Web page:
Fundamental Theorem of Calculus

The fundamental theorem of calculus is a theorem that links the concept of integrating a function with that differentiating a function.

When the upper and the lower limit of an independent variable of the function or integrand is, its integration is described by definite integrals. It is expressed as:

Fundamental Theorem of Calculus

Here R.H.S. of the equation indicates integral of f(x) with respect to x.

f(x) is the integrand.

dx is the integrating agent.

‘a’ indicates upper limit of the integral and ‘b’ indicates lower limit of the integral.

Function of a definite integral has a unique value. Definite integral of a function can be described as a limit of a sum. If there is an anti-derivative F of the function in the interval [a, b], then the definite integral of the function is the difference between the values of F, i.e., F(a) – F(b).

Fundamental Theorem of Calculus

Lets consider a function f in x that is defined in the interval [a, b]. The integral of f(x) between the points a and b i.e. \(\int_{ a }^{ b } f(x)d(x)\),  is the area of that is bounded by the curve y = f(x) and the lines x = a, x =b and x – axis \(\int_{a}^{x} f(x)dx\).  depicts the area of the region shaded in brown where x is a point lying in the interval [a, b]. Assuming that the values taken by this function are non- negative, the following graph depicts f in x.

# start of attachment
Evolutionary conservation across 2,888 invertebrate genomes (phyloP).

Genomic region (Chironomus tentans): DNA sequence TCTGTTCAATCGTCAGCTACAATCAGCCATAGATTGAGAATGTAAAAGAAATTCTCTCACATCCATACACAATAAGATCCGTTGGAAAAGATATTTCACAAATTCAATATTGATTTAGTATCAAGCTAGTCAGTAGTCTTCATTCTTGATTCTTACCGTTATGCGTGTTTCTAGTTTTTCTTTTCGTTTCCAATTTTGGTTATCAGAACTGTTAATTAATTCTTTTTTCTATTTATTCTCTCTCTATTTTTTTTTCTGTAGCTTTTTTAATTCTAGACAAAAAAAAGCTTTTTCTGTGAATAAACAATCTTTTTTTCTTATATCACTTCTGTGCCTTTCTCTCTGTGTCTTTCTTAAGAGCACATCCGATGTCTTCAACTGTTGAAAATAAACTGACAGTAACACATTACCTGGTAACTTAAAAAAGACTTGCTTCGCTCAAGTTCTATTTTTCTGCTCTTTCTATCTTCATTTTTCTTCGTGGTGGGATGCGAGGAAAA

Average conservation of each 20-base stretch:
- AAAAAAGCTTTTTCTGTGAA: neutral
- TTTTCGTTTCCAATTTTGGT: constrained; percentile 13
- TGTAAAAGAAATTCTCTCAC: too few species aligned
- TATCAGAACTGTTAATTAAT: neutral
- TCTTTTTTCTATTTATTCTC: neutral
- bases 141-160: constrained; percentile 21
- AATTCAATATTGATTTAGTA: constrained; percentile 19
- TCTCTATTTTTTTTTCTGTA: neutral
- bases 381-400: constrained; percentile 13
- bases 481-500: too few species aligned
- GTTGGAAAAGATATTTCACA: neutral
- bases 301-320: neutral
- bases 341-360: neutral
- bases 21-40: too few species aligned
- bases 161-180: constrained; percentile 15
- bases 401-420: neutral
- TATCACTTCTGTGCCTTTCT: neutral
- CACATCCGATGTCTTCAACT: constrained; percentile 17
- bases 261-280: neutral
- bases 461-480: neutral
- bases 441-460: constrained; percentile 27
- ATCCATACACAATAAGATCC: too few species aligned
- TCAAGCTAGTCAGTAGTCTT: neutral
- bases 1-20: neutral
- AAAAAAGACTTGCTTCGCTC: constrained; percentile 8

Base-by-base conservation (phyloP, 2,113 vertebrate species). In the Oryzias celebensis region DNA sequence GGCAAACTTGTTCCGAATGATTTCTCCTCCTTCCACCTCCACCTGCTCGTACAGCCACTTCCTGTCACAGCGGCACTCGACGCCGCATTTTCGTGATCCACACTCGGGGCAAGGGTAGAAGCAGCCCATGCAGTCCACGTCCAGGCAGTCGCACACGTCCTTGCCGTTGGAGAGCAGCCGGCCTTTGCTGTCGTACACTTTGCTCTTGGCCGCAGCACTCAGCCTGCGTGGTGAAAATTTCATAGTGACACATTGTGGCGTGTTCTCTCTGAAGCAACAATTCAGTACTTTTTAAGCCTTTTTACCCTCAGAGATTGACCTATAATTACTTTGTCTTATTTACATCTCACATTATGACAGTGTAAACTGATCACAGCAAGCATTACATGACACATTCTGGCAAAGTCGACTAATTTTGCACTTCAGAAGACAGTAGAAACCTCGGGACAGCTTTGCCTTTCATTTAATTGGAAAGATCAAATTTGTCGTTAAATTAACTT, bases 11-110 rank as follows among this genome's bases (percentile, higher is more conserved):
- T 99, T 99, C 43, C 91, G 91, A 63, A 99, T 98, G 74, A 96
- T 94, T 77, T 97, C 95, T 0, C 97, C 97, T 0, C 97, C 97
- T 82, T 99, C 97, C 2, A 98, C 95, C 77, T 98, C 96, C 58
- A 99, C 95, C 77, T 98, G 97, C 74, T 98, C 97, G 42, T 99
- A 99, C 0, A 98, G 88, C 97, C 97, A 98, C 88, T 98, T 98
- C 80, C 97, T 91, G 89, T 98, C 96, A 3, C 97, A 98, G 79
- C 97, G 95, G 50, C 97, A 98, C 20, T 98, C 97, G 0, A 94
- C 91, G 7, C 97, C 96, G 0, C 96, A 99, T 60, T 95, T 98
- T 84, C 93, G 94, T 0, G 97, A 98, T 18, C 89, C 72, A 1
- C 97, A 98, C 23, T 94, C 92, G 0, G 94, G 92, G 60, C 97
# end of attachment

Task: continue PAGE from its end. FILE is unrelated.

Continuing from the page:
Fundamental Theorem of Calculus

A(x) is known as the area function which is given as;

Area of a Function

Depending upon this, the fundamental theorem of Calculus can be defined as two theorems as stated below;

First Fundamental Theorem of Calculus

Theorem 1: If f is a continuous function defined on the closed interval [a, b] and A(x) is the area function, then

A’(x) = f(x) x [a, b]

Second Fundamental Theorem of Calculus

Theorem 2: If f is a continuous function defined on the closed interval [a, b] and F denotes the anti-derivative of f, then

Second Fundamental Theorem of Calculus

This theorem gives the area bounded by the curve f(x) lying between the closed interval [a, b] as the difference of the value of anti-derivative F of f at the upper limit b and value of anti-derivative F of f at the lower limit a.

Steps for calculating \(\int_{a}^{b} f(x)dx\)

  • Determine the indefinite integral of f(x) as F(x). It must be noticed that arbitrary constant is not considered while calculating definite integrals since it cancels out itself, i.e., Definite Integral
  • Calculate F(b) – F(a) which gives us the value of the definite integral of f in x lying between the closed interval [a, b].

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Practise This Question

There is a circular track of length 400m. If you cover 270º of the track, what is the length you have covered while running?